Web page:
Seventeen years passed, and horror languished into grim, predictable fare like feardotcom, Don’t Breathe, and The Conjuring 2. But now, in another miraculous 90s resurrection, Joe Bob is back, and he’s bringing the good horror with him. True to his word, Mr. Briggs has refused to let the drive-in die.
The Last Drive-In is a mini-series on the horror streaming service Shudder. Amazingly, it’s the same damn thing as before: full-length, old-school horror films interspersed with trivia and commentary, complete with Drive-In Totals and mail calls. The movies are mostly bad (The Prowler, Sorority Babes in the Slimeball Bowl-O-Rama), or extremely niche (Legend of Boggy Creek, Daughters of Darkness), but there are some classics sprinkled in there (Hellraiser, Sleepaway Camp). God bless ’em, though: they’re all shamelessly exploitative, and that’s all that matters. We don’t come to the Drive-In to see deep, critical darlings (though there are still some fascinating ideas in these movies), we’re here to laugh at some cheeseball stinkers, and the myriad methods they employ to disgust, frighten, and appall.
The Last Drive-In originally aired as a 24-hour live-streamed marathon, but it’s now available for subscribers to watch in separate episodes. It’s not expensive to sign up: just five bucks a month. It’s totally worth it, and you get a lot of other horror series too!
Joe Bob is, expectedly, a little fat and creaky now, but his style and good humor are unchanged. In fact, now that he has no censors to worry about, I daresay he’s livelier and funnier than ever. The old man lets the “fucks” fly, and shoots straight about the touchiest of topics. From smartphone addiction to L.A. subways to transgender rights, nothing is safe from Joe Bob. He’s as sharp and fun to watch now as he was in the 90s, and it’s a little sad when the party finally ends.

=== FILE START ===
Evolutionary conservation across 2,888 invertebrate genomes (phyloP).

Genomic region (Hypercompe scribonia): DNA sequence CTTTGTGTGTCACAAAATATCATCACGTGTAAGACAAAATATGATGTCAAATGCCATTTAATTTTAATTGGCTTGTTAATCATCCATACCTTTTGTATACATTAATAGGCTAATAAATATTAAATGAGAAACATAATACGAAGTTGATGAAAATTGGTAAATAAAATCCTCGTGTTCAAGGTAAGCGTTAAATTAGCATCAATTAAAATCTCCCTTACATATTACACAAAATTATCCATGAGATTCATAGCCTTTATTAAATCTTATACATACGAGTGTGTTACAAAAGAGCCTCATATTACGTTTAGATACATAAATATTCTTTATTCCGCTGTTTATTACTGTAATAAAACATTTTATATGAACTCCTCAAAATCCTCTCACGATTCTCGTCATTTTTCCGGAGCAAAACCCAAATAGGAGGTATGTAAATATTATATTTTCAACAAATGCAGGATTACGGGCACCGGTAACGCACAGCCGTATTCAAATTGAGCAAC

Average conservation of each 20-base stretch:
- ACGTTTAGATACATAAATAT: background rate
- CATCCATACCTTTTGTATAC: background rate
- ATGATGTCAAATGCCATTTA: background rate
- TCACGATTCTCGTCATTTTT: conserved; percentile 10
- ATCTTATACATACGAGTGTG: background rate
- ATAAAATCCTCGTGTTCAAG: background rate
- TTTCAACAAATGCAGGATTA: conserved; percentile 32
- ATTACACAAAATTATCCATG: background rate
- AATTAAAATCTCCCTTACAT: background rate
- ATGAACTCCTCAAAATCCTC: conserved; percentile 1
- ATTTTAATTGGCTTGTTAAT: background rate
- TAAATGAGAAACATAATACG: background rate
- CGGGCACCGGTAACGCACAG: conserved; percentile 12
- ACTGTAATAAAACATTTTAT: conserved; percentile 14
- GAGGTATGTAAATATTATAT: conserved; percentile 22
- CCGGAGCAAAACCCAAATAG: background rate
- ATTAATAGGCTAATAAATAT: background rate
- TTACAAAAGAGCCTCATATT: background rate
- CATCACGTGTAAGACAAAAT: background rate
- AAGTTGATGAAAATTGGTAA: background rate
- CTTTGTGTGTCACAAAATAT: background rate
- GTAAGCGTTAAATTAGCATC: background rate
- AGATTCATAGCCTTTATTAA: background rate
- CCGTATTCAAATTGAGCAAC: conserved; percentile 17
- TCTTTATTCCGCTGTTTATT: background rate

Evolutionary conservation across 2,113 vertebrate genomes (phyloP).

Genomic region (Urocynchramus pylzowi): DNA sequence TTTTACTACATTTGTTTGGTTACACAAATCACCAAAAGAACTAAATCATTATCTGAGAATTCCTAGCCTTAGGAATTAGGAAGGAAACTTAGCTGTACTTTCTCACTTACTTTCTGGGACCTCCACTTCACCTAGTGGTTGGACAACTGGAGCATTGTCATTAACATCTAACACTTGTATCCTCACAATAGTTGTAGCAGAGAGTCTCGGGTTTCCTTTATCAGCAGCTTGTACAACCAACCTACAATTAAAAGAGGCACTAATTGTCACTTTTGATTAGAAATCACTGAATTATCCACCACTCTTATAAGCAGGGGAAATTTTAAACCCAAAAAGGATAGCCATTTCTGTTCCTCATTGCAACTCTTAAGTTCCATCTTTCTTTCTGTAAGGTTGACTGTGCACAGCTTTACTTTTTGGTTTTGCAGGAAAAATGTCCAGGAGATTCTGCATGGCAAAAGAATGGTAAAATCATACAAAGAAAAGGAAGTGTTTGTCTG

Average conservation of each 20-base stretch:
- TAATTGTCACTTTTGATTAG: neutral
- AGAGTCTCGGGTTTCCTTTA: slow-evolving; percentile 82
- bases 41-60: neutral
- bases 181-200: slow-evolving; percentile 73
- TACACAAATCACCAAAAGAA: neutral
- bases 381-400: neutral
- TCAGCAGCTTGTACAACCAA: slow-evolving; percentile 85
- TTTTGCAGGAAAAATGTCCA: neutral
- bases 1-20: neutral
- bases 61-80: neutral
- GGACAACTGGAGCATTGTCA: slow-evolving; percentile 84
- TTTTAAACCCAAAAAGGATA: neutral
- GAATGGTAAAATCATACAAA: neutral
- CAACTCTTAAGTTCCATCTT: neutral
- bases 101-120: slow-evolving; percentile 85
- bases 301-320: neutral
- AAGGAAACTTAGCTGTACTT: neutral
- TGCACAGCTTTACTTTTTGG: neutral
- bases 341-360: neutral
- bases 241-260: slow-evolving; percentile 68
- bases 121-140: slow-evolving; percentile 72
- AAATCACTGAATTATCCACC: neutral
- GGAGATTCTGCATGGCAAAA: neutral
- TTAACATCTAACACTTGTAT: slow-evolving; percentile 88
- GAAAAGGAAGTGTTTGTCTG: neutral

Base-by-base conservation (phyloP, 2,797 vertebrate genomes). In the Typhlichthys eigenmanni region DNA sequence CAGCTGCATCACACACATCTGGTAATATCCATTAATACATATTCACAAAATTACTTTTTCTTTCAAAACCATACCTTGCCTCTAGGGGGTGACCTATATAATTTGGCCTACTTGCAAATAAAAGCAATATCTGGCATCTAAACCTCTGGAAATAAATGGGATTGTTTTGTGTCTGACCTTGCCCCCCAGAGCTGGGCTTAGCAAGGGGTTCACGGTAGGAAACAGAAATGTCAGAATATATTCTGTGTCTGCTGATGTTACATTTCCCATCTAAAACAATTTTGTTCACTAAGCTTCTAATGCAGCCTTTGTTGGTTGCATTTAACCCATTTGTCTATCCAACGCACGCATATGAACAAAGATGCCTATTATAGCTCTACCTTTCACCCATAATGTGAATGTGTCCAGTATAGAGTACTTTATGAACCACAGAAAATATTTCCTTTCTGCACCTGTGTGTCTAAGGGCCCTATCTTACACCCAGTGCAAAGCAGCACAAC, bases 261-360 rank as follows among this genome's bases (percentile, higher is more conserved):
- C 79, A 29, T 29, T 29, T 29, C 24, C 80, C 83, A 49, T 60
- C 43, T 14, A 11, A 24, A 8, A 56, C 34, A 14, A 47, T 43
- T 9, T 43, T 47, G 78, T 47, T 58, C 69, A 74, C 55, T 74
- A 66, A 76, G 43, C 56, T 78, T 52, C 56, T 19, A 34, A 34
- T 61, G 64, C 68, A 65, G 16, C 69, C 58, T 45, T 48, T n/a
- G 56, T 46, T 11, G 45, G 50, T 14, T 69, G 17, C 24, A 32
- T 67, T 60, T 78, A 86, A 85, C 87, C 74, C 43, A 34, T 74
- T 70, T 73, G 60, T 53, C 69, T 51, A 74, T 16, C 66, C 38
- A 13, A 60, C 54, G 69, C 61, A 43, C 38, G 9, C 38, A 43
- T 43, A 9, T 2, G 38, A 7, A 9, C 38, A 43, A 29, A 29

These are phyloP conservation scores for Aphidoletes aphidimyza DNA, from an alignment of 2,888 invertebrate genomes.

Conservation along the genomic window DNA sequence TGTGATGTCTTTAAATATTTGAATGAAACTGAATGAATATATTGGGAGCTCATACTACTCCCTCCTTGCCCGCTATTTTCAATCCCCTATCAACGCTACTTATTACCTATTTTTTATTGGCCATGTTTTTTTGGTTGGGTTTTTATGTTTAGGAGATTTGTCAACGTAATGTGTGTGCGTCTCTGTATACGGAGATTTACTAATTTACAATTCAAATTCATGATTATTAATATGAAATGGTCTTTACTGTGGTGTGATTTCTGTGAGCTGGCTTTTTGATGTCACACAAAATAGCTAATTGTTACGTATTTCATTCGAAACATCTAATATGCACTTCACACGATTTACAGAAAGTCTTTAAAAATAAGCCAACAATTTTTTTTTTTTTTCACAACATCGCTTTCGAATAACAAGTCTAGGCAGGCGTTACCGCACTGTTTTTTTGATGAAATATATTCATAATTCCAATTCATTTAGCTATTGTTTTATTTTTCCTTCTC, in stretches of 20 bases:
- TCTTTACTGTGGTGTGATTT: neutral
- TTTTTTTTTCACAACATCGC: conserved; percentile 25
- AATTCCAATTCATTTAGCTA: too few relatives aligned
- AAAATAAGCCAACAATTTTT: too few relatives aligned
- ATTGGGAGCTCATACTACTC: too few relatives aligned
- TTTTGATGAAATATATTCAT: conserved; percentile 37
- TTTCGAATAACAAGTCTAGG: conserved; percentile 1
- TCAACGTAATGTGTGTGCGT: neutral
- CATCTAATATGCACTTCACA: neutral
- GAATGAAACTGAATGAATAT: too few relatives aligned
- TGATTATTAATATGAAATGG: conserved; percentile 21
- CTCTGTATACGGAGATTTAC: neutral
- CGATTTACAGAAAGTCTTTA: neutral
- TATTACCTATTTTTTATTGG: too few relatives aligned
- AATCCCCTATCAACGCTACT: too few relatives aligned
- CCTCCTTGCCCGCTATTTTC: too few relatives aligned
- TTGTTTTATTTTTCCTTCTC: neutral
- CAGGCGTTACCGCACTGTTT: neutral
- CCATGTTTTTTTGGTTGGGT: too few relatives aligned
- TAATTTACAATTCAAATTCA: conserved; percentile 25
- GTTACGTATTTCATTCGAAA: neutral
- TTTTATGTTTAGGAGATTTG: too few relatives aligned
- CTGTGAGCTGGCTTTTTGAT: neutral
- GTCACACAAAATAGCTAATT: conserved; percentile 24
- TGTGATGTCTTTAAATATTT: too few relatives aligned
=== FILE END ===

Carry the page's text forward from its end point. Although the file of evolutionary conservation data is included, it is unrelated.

There were some troubles with the initial stream, of course. Anyone who remembers the disastrous debuts of Diablo III, healthcare.gov, and Amazon’s Prime Day won’t be surprised to learn that The Last Drive-In suffered from lengthy server outages as a result of overwhelming demand. Most folks who tried to sit in on the marathon simply couldn’t. That’s okay, though, because despite Joe Bob’s insistence that this was his final bow, Shudder quickly recognized his value to their service, and renewed him for another go-round. Let’s hope they’ll be prepared this time. We need more stuff like this.
I’ve already given my reasons for why we need more stuff like this, but I can’t compete with the man himself. Before The Last Drive-In was recorded, Joe Bob wrote a brilliant essay explaining his success, and it tops anything I could ever put out on the subject. Daniel says, check it out.
Now, there’s something else I wanted to mention.
The whole reason I’m even talking about Shudder is that I found an interesting tidbit of news recently. Turns out that master monster-maker Greg Nicotero, whose work can be seen in Evil Dead II, Day of the Dead, and The Walking Dead, is working to revive the classic horror film Creepshow. He’s building it as a series that will appear on none other than Shudder, hopefully in 2019. He’s quoted as saying that he wants to recover the stylish, comic-book feel of the first movie in honor of the great George Romero. Here’s hoping he pulls it off; the horror whores are watching!
Oh, and Mr. Nicotero, in case you somehow come across this goofy little blog post, I beg that you retain John Harrison for the show’s musical score. If that’s not possible, I recommend the great Franz Falckenhaus, (a.k.a. Legowelt), who specializes in lo-fi, scary synth. The music of Creepshow is critical to its effect; don’t fuck it up!